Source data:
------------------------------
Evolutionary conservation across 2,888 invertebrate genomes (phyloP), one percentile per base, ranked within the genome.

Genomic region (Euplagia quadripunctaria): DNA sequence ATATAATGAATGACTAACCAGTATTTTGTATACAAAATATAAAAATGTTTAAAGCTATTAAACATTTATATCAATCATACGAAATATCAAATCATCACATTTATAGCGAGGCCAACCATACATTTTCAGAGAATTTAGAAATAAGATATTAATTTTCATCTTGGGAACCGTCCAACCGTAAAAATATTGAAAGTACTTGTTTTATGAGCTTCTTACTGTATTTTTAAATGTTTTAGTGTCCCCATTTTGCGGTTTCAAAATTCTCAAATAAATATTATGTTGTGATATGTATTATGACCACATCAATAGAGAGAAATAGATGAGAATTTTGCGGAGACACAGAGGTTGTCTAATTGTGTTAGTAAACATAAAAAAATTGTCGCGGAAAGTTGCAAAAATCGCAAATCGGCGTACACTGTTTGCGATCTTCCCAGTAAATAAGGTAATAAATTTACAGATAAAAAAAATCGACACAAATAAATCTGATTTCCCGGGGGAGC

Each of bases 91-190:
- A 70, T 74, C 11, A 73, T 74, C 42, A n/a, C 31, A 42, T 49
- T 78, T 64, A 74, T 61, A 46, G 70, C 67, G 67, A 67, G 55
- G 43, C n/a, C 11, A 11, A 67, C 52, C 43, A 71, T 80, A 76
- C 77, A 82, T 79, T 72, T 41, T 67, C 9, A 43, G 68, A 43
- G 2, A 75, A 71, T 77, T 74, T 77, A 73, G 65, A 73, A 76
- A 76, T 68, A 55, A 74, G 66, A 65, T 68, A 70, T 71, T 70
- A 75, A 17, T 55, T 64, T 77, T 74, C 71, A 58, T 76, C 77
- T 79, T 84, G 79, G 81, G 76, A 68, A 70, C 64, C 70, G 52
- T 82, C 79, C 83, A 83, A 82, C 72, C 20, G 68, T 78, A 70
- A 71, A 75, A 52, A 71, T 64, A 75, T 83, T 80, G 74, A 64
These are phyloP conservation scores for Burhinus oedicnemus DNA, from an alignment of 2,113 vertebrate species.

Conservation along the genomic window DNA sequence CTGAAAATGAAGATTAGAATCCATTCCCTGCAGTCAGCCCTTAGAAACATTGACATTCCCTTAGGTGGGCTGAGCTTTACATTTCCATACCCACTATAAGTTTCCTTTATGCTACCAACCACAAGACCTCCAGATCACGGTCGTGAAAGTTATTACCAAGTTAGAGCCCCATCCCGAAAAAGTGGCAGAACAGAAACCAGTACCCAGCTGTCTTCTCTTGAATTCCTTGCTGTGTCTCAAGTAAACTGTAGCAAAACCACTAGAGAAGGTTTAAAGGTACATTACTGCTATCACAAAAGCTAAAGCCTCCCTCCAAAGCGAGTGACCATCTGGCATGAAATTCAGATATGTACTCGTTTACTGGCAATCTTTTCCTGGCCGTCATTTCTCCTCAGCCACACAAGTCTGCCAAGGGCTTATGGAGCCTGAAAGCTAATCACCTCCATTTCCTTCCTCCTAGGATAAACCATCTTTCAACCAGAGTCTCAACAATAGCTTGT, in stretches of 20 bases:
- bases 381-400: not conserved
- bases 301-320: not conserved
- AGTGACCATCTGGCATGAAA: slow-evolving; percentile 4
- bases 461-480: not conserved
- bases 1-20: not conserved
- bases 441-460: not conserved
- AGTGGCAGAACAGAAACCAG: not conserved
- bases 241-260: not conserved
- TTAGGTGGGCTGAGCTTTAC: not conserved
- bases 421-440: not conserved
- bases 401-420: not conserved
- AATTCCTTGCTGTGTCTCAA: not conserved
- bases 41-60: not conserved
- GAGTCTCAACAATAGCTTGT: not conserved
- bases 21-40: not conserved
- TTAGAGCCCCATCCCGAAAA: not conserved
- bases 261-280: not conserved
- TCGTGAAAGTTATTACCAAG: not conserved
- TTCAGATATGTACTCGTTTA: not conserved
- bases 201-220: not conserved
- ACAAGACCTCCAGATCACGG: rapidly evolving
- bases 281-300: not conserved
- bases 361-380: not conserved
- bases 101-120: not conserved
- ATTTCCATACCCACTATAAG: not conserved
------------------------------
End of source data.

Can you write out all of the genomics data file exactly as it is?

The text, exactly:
Evolutionary conservation across 2,888 invertebrate genomes (phyloP), one percentile per base, ranked within the genome.

Genomic region (Euplagia quadripunctaria): DNA sequence ATATAATGAATGACTAACCAGTATTTTGTATACAAAATATAAAAATGTTTAAAGCTATTAAACATTTATATCAATCATACGAAATATCAAATCATCACATTTATAGCGAGGCCAACCATACATTTTCAGAGAATTTAGAAATAAGATATTAATTTTCATCTTGGGAACCGTCCAACCGTAAAAATATTGAAAGTACTTGTTTTATGAGCTTCTTACTGTATTTTTAAATGTTTTAGTGTCCCCATTTTGCGGTTTCAAAATTCTCAAATAAATATTATGTTGTGATATGTATTATGACCACATCAATAGAGAGAAATAGATGAGAATTTTGCGGAGACACAGAGGTTGTCTAATTGTGTTAGTAAACATAAAAAAATTGTCGCGGAAAGTTGCAAAAATCGCAAATCGGCGTACACTGTTTGCGATCTTCCCAGTAAATAAGGTAATAAATTTACAGATAAAAAAAATCGACACAAATAAATCTGATTTCCCGGGGGAGC

Each of bases 91-190:
- A 70, T 74, C 11, A 73, T 74, C 42, A n/a, C 31, A 42, T 49
- T 78, T 64, A 74, T 61, A 46, G 70, C 67, G 67, A 67, G 55
- G 43, C n/a, C 11, A 11, A 67, C 52, C 43, A 71, T 80, A 76
- C 77, A 82, T 79, T 72, T 41, T 67, C 9, A 43, G 68, A 43
- G 2, A 75, A 71, T 77, T 74, T 77, A 73, G 65, A 73, A 76
- A 76, T 68, A 55, A 74, G 66, A 65, T 68, A 70, T 71, T 70
- A 75, A 17, T 55, T 64, T 77, T 74, C 71, A 58, T 76, C 77
- T 79, T 84, G 79, G 81, G 76, A 68, A 70, C 64, C 70, G 52
- T 82, C 79, C 83, A 83, A 82, C 72, C 20, G 68, T 78, A 70
- A 71, A 75, A 52, A 71, T 64, A 75, T 83, T 80, G 74, A 64
These are phyloP conservation scores for Burhinus oedicnemus DNA, from an alignment of 2,113 vertebrate species.

Conservation along the genomic window DNA sequence CTGAAAATGAAGATTAGAATCCATTCCCTGCAGTCAGCCCTTAGAAACATTGACATTCCCTTAGGTGGGCTGAGCTTTACATTTCCATACCCACTATAAGTTTCCTTTATGCTACCAACCACAAGACCTCCAGATCACGGTCGTGAAAGTTATTACCAAGTTAGAGCCCCATCCCGAAAAAGTGGCAGAACAGAAACCAGTACCCAGCTGTCTTCTCTTGAATTCCTTGCTGTGTCTCAAGTAAACTGTAGCAAAACCACTAGAGAAGGTTTAAAGGTACATTACTGCTATCACAAAAGCTAAAGCCTCCCTCCAAAGCGAGTGACCATCTGGCATGAAATTCAGATATGTACTCGTTTACTGGCAATCTTTTCCTGGCCGTCATTTCTCCTCAGCCACACAAGTCTGCCAAGGGCTTATGGAGCCTGAAAGCTAATCACCTCCATTTCCTTCCTCCTAGGATAAACCATCTTTCAACCAGAGTCTCAACAATAGCTTGT, in stretches of 20 bases:
- bases 381-400: not conserved
- bases 301-320: not conserved
- AGTGACCATCTGGCATGAAA: slow-evolving; percentile 4
- bases 461-480: not conserved
- bases 1-20: not conserved
- bases 441-460: not conserved
- AGTGGCAGAACAGAAACCAG: not conserved
- bases 241-260: not conserved
- TTAGGTGGGCTGAGCTTTAC: not conserved
- bases 421-440: not conserved
- bases 401-420: not conserved
- AATTCCTTGCTGTGTCTCAA: not conserved
- bases 41-60: not conserved
- GAGTCTCAACAATAGCTTGT: not conserved
- bases 21-40: not conserved
- TTAGAGCCCCATCCCGAAAA: not conserved
- bases 261-280: not conserved
- TCGTGAAAGTTATTACCAAG: not conserved
- TTCAGATATGTACTCGTTTA: not conserved
- bases 201-220: not conserved
- ACAAGACCTCCAGATCACGG: rapidly evolving
- bases 281-300: not conserved
- bases 361-380: not conserved
- bases 101-120: not conserved
- ATTTCCATACCCACTATAAG: not conserved